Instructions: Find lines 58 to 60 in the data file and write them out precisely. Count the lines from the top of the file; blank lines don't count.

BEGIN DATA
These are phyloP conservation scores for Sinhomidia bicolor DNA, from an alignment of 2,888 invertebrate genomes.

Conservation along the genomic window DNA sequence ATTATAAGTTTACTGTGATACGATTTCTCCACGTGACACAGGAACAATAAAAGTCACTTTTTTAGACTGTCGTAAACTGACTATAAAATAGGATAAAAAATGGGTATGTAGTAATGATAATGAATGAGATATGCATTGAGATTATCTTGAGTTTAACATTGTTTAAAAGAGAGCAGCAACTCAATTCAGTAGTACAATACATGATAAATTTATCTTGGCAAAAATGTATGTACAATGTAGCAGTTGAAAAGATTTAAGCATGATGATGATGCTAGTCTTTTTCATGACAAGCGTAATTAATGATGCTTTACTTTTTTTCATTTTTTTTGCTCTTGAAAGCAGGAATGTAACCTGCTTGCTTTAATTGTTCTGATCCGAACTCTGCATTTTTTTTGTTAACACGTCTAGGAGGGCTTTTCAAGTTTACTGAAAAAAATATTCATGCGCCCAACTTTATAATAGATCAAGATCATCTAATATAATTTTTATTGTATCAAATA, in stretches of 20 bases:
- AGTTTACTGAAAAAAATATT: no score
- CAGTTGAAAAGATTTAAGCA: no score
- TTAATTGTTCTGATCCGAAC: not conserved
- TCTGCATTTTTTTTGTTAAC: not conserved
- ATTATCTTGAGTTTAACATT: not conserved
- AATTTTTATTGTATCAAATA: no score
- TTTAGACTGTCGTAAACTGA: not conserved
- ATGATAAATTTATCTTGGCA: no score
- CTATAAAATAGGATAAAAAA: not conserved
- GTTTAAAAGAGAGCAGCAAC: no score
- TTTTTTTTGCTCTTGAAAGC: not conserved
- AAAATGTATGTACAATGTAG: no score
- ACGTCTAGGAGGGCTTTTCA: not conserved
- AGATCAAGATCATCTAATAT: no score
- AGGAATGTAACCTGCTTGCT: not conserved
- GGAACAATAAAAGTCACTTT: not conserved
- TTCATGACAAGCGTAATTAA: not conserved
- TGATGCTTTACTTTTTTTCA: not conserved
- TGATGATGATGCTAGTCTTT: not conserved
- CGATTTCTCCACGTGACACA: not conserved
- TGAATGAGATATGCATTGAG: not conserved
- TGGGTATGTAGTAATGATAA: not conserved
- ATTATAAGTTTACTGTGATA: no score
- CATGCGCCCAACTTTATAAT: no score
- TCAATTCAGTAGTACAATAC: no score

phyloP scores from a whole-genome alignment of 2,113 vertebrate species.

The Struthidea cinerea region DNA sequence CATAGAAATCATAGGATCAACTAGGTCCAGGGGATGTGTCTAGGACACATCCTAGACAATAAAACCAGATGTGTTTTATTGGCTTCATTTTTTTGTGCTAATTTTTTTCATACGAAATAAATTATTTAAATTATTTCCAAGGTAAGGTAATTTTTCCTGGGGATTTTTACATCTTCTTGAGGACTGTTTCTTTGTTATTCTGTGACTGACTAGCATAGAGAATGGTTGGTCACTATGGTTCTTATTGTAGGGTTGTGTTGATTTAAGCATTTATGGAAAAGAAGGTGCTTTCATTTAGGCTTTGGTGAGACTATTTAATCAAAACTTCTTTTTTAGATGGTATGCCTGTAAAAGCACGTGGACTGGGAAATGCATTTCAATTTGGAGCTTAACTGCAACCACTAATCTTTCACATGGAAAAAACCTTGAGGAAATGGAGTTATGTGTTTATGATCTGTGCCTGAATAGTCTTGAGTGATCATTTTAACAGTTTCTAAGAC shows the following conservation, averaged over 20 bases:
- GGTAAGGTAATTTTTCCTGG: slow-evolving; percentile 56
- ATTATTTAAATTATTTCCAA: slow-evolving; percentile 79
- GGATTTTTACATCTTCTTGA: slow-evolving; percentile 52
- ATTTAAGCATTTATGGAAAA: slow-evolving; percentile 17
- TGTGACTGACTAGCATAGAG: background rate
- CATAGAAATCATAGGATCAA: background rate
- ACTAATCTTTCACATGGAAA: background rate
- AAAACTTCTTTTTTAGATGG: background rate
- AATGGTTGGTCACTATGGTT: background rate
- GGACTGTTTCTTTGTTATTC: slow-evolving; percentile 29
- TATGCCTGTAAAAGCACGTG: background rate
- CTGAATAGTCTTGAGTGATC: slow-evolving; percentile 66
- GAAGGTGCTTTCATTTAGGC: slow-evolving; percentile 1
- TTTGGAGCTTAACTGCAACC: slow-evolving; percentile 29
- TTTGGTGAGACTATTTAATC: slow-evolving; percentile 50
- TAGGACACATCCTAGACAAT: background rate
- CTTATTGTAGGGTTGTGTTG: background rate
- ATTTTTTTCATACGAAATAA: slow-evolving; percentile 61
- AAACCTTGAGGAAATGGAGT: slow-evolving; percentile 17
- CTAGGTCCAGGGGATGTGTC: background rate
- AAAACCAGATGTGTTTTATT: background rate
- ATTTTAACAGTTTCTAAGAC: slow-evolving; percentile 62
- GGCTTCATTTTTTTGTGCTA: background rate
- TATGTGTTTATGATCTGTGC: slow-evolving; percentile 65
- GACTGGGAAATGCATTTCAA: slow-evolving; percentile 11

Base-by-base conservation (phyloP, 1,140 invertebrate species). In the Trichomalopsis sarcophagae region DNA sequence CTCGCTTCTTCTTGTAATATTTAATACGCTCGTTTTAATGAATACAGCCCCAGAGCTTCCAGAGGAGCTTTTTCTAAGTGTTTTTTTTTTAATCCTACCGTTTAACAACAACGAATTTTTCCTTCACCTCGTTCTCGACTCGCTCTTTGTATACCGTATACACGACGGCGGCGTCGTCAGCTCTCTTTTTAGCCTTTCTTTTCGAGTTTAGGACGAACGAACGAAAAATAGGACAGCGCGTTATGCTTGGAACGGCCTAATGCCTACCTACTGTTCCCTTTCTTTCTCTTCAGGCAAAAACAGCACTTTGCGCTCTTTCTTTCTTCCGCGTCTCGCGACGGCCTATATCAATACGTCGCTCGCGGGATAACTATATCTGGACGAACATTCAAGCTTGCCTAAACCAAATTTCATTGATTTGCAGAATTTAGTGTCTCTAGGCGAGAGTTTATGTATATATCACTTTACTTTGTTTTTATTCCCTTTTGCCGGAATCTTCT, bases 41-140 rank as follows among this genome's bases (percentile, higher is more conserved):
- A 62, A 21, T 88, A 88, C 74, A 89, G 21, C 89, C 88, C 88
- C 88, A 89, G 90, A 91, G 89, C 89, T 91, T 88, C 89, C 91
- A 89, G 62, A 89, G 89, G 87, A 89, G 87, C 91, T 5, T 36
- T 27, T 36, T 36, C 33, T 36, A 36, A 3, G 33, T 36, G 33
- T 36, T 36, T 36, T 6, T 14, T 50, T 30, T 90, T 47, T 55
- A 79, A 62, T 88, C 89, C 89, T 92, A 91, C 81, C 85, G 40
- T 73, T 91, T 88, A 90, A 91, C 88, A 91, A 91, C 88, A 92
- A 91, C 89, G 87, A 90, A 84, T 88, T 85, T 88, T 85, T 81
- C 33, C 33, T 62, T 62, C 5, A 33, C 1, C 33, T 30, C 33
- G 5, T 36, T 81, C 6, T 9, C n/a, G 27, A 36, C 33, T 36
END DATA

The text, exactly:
- A 89, G 62, A 89, G 89, G 87, A 89, G 87, C 91, T 5, T 36
- T 27, T 36, T 36, C 33, T 36, A 36, A 3, G 33, T 36, G 33
- T 36, T 36, T 36, T 6, T 14, T 50, T 30, T 90, T 47, T 55